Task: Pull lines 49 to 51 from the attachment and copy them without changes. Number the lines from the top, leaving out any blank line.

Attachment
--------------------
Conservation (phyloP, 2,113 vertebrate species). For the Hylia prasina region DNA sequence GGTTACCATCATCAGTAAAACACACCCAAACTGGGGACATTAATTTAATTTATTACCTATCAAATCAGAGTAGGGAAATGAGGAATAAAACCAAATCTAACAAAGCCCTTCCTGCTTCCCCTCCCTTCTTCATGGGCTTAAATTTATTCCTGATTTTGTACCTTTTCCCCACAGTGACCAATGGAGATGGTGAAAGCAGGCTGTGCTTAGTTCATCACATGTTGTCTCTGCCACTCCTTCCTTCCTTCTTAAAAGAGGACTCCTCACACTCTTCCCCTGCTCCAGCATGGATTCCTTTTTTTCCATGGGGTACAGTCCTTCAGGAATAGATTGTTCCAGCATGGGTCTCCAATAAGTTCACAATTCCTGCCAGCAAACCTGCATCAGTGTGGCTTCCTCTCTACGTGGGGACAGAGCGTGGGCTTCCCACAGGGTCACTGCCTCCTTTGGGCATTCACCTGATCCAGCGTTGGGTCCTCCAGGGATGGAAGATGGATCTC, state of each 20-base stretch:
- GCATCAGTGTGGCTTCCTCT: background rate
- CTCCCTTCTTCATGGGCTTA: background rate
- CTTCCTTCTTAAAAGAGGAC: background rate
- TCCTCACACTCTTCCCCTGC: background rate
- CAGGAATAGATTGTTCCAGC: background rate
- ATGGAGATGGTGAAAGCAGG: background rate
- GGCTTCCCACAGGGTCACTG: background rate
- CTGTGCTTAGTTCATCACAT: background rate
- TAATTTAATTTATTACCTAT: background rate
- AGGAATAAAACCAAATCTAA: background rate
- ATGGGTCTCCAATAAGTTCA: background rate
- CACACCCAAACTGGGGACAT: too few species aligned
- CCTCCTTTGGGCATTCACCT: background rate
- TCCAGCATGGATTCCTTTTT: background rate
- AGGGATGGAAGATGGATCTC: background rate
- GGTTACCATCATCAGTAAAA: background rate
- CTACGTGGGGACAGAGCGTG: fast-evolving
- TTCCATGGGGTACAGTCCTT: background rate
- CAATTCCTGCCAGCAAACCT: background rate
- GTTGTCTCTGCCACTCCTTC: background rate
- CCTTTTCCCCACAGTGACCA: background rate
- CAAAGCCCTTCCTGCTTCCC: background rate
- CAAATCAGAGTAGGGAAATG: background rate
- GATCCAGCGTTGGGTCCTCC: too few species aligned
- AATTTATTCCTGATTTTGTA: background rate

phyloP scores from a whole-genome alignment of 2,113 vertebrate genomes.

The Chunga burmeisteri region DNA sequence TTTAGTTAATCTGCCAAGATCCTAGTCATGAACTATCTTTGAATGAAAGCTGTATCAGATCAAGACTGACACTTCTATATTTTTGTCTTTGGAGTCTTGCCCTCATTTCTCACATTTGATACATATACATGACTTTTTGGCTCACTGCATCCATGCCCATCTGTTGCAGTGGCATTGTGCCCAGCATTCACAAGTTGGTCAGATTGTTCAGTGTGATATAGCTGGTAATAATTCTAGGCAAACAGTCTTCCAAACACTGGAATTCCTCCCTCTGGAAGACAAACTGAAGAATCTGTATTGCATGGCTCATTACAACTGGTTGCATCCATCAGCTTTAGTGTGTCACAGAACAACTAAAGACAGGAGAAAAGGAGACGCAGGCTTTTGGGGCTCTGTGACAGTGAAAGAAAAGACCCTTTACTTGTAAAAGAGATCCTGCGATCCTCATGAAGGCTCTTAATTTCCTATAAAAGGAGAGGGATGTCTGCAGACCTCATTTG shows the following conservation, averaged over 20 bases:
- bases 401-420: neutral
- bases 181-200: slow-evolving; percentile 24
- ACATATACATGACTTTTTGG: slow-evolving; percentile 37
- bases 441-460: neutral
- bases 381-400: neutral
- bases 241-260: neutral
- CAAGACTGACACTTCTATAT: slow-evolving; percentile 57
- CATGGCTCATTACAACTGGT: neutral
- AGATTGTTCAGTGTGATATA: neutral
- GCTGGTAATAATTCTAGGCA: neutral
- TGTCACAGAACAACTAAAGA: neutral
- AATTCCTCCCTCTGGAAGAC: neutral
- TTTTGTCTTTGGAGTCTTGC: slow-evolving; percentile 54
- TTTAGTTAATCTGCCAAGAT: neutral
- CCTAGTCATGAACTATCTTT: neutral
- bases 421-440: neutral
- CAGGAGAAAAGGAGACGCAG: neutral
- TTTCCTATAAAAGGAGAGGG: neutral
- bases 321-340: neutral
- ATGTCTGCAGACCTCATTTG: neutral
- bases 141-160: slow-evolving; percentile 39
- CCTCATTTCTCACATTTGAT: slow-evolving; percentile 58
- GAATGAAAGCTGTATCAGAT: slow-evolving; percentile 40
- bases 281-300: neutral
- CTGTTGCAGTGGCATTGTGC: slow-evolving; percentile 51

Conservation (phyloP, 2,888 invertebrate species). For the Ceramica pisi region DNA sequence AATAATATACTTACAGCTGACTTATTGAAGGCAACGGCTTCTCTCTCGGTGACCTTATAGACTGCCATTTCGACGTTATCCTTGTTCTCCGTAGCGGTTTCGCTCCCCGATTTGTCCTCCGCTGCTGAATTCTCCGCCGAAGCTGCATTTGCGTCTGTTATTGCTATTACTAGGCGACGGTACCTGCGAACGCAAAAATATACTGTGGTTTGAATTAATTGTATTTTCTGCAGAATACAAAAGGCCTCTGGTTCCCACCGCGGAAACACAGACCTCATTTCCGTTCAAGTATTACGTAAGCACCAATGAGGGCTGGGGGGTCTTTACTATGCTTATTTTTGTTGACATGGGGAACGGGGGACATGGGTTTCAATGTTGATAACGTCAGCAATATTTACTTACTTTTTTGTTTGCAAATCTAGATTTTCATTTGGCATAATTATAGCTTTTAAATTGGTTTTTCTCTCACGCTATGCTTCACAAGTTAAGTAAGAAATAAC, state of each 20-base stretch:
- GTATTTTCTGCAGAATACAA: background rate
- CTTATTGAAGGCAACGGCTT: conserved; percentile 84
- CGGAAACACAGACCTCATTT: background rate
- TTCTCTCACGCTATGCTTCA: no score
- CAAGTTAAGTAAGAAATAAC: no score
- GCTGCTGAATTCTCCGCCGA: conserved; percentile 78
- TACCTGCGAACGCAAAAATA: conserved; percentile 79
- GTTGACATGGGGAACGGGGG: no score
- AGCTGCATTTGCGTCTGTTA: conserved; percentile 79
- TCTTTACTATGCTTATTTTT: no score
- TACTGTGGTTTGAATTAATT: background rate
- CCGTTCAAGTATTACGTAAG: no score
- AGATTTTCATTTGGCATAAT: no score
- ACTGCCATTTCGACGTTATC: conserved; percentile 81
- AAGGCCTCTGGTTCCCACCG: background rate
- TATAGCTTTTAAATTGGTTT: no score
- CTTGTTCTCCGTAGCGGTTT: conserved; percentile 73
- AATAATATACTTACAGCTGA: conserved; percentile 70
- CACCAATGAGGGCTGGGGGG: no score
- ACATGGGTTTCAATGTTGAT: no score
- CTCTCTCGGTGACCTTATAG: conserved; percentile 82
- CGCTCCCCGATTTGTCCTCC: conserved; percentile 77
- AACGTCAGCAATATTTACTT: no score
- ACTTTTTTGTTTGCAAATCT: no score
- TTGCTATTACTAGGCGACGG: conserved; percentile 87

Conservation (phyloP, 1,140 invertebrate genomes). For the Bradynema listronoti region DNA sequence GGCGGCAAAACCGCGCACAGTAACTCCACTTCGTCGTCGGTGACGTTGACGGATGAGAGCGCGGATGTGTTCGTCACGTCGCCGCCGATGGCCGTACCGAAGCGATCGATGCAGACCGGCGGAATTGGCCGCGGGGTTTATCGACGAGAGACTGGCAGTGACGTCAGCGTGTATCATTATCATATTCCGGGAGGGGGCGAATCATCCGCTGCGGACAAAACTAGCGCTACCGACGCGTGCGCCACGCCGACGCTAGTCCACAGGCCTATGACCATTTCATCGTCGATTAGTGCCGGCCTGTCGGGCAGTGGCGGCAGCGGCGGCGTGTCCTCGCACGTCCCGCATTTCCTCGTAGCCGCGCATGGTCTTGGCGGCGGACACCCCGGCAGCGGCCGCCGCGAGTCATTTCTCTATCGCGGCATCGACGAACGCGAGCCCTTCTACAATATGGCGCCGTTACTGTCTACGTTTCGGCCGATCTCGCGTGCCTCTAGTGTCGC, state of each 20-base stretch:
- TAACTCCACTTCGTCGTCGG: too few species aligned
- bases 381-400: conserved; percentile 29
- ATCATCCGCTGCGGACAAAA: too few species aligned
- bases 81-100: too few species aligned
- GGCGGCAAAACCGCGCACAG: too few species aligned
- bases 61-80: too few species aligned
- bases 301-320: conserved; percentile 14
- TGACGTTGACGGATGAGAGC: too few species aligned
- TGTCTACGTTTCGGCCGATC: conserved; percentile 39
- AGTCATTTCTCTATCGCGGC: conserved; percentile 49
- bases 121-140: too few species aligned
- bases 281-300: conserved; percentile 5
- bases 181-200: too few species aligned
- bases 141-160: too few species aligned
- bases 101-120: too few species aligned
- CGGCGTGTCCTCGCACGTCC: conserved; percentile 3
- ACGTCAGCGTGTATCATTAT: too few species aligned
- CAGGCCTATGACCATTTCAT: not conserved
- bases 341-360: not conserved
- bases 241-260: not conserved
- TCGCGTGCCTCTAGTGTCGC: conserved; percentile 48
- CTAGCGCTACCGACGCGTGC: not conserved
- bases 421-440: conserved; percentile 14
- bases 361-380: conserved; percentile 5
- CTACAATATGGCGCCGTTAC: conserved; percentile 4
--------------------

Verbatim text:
- bases 141-160: slow-evolving; percentile 39
- CCTCATTTCTCACATTTGAT: slow-evolving; percentile 58
- GAATGAAAGCTGTATCAGAT: slow-evolving; percentile 40